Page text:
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a temporary installation 

cardboard, electronics, lights

7’  x 7’  x 5’ 

2016 was a kind of death for many Progressives. Personally, the improbable election of Donald Trump plunged me into an involuntary period of grieving during which an old way of being American died, and a new way began to swirl in the ashes. In response, my sister and I began writing, editing, and illustrating our first collaborative book, “O! Relentless Death!”


During this period of production, I’d been thinking about visual memorials, Enlightenment natur morte iconography, and the 17th century graveyards of my New England childhood. I was also, at this time, wrapping up eight years of practice as a licensed counselor and therefore was reflecting on the varieties of grief my clients had brought to therapy, and on the specialized training I’d undertaken as a grief counselor. Why does grief seem to break us, to shatter the possibility of peace and scrape our very bones raw? Given that grief always seems so unique to us, so isolatingly individual, why is it so universal?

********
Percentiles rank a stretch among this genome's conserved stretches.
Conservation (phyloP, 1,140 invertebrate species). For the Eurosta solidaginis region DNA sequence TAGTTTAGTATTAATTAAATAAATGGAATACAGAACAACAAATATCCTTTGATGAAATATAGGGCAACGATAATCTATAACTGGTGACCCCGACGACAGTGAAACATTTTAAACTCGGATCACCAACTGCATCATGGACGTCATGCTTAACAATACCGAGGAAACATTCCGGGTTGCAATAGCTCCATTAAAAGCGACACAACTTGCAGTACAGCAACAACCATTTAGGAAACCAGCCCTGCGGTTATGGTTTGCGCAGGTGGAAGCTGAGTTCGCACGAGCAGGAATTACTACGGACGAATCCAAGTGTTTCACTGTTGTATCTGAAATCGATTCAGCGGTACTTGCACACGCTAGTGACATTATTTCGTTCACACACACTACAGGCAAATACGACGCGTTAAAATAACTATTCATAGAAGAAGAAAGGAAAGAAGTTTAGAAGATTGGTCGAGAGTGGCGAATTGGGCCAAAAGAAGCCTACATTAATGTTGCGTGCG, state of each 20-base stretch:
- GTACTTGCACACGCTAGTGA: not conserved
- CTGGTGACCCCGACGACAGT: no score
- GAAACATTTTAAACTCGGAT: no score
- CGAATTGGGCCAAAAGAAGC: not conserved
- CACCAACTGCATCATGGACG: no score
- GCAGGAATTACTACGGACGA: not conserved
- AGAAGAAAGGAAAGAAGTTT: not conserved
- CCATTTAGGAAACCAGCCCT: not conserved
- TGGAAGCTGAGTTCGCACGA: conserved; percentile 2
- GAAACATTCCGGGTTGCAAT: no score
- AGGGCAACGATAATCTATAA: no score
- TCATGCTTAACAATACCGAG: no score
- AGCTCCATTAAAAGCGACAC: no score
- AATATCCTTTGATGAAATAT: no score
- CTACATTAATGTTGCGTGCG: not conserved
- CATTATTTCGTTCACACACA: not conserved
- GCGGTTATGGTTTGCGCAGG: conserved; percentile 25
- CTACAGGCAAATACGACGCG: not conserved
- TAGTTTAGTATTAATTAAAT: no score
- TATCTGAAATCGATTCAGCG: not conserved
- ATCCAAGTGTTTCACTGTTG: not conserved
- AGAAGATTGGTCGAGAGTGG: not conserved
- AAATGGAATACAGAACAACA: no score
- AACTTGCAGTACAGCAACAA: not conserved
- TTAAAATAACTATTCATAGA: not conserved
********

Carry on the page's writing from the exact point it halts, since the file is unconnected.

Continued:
These reflections found form in my linocuts for “O! Relentless Death!,” but also in the form of a little witch’s hut I made of cardboard. Painted to appear burnt and oozing ink, full of menace, I topped the edifice with the bronze serpent Moses raised in the wilderness as an occult symbol of healing.


As a physical installation, the Hut was only large enough to admit one or two participants. Inside, the cardboard walls were painted like limestone, and curved gently to a Gothic arch. Colored lights shifted slowly, and the sound of a brook erased the murmur of life outside. Many participants who entered felt safe enough to weep inside; therefore, the space worked. It made room for folks to grieve all kinds of losses, including the political losses of the previous two years, the past decades, the entire life of our slaving, genocidal country. 

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